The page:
Enhancing human islet transplantation by localized release of trophic factors from PLG scaffolds

K. A. Hlavaty, R. F. Gibly, X. Zhang, C. B. Rives, J. G. Graham, W. L. Lowe*, X. Luo, L. D. Shea

*Corresponding author for this work

Research output: Contribution to journalArticlepeer-review

33 Scopus citations


Islet transplantation represents a potential cure for type 1 diabetes, yet the clinical approach of intrahepatic delivery is limited by the microenvironment. Microporous scaffolds enable extrahepatic transplantation, and the microenvironment can be designed to enhance islet engraftment and function. We investigated localized trophic factor delivery in a xenogeneic human islet to mouse model of islet transplantation. Double emulsion microspheres containing exendin-4 (Ex4) or insulin-like growth factor-1 (IGF-1) were incorporated into a layered scaffold design consisting of porous outer layers for islet transplantation and a center layer for sustained factor release. Protein encapsulation and release were dependent on both the polymer concentration and the identity of the protein. Proteins retained bioactivity upon release from scaffolds in vitro. A minimal human islet mass transplanted on Ex4-releasing scaffolds demonstrated significant improvement and prolongation of graft function relative to blank scaffolds carrying no protein, and the release profile significantly impacted the duration over which the graft functioned. Ex4-releasing scaffolds enabled better glycemic control in animals subjected to an intraperitoneal glucose tolerance test. Scaffolds releasing IGF-1 lowered blood glucose levels, yet the reduction was insufficient to achieve euglycemia. Ex4-delivering scaffolds provide an extrahepatic transplantation site for modulating the islet microenvironment to enhance islet function posttransplant. This study investigates localized trophic factor delivery from biomaterial scaffolds in a xenogeneic human islet to mouse model of islet transplantation, and demonstrates that Exendin-4 releasing scaffolds significantly enhance islet engraftment and prolong graft function with transplantation of a minimal mass of human islets.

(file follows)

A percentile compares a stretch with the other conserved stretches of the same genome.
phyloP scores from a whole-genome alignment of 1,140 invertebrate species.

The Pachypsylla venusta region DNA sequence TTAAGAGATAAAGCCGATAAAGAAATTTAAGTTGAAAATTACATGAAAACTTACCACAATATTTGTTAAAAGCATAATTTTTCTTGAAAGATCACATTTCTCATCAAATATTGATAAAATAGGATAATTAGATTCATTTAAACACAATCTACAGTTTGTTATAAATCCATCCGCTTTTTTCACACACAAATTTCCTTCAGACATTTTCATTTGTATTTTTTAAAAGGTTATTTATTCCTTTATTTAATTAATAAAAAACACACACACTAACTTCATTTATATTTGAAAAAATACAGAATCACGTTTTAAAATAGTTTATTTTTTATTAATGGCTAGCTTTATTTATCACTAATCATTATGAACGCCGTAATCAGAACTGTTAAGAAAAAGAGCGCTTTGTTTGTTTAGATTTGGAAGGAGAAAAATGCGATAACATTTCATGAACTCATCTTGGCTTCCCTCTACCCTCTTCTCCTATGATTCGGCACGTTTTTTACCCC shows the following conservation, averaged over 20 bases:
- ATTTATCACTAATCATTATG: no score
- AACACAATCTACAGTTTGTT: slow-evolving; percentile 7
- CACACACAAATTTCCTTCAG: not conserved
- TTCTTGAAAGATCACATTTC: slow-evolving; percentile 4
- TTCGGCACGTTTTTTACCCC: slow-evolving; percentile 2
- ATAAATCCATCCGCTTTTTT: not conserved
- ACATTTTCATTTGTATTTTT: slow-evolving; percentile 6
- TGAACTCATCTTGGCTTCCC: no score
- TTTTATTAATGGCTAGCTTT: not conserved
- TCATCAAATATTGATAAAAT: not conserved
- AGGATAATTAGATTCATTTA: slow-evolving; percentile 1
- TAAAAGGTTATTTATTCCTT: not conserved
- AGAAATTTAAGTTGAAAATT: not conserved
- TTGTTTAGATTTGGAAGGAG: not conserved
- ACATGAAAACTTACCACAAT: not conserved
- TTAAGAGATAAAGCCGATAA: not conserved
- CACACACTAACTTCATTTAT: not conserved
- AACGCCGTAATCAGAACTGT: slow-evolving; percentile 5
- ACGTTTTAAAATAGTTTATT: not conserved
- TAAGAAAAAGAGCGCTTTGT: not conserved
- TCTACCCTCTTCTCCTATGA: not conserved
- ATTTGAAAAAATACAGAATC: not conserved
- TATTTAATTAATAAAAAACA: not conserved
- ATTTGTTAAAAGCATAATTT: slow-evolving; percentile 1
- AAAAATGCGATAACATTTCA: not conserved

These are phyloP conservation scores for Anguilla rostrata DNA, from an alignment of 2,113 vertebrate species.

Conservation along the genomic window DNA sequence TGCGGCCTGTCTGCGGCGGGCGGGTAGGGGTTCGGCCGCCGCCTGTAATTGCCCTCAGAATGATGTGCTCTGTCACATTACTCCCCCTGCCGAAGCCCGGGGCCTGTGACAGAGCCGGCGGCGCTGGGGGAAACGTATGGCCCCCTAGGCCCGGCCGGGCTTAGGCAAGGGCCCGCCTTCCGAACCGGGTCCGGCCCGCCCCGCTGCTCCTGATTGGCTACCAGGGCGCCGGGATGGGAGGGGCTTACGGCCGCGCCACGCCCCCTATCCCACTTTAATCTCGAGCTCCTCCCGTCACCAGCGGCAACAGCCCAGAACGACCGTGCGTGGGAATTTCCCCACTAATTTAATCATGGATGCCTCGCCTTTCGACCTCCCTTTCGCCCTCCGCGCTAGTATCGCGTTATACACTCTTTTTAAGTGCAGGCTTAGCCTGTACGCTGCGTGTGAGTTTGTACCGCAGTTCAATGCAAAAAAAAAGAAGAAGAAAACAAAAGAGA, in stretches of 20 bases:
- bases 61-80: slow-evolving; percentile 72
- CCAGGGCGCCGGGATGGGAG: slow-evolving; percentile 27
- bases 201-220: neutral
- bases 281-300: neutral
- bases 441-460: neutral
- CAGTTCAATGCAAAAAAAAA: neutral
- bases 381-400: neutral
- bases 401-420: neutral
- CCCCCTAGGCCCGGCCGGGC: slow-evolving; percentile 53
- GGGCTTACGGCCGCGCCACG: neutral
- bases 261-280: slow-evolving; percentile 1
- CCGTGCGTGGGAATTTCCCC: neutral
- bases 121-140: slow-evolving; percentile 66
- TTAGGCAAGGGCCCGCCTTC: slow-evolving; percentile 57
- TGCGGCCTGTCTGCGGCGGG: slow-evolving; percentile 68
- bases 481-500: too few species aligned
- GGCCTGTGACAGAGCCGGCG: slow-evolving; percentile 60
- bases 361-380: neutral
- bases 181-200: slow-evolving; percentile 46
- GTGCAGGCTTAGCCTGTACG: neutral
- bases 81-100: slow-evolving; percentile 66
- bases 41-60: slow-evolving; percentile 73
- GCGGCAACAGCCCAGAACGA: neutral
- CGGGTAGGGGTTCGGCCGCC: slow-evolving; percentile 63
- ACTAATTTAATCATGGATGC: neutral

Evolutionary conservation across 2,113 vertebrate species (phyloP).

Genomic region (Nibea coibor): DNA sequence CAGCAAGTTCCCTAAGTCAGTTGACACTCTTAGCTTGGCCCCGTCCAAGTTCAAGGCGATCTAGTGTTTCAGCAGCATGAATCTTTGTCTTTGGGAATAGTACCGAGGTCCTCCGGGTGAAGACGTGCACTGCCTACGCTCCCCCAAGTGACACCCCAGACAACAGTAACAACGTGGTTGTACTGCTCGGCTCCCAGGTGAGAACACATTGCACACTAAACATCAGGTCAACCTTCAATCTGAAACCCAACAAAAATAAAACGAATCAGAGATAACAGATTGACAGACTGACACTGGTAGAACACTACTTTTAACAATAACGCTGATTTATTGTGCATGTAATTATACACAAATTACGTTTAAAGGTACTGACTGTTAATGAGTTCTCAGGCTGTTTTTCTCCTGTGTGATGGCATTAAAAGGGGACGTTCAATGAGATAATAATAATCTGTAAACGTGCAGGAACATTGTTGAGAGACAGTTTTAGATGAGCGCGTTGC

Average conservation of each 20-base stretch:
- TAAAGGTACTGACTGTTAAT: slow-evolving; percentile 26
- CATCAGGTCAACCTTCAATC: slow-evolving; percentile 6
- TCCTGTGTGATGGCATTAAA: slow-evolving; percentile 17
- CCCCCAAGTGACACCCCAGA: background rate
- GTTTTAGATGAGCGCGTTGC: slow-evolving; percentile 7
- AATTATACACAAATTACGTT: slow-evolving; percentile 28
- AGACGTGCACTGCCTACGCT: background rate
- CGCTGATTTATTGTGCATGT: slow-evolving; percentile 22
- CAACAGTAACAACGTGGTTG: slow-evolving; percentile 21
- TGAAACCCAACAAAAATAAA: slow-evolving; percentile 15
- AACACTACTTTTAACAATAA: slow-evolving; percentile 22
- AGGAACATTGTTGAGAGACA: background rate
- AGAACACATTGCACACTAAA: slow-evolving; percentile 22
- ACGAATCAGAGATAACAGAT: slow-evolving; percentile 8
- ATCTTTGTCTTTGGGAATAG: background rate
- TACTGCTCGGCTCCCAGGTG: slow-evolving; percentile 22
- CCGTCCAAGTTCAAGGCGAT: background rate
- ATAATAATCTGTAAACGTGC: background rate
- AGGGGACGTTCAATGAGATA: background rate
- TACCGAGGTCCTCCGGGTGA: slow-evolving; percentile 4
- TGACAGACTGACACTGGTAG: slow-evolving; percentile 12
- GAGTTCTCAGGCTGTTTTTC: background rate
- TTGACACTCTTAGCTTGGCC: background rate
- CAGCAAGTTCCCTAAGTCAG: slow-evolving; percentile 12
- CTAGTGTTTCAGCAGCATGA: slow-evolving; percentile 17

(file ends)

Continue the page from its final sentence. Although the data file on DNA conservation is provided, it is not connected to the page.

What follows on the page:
Original languageEnglish (US)
Pages (from-to)1523-1532
Number of pages10
JournalAmerican Journal of Transplantation
Issue number7
StatePublished - Jul 2014


  • Bioengineering
  • islet xenotransplantation
  • regenerative medicine
  • type 1 diabetes mellitus

ASJC Scopus subject areas

  • Transplantation
  • Pharmacology (medical)
  • Immunology and Allergy


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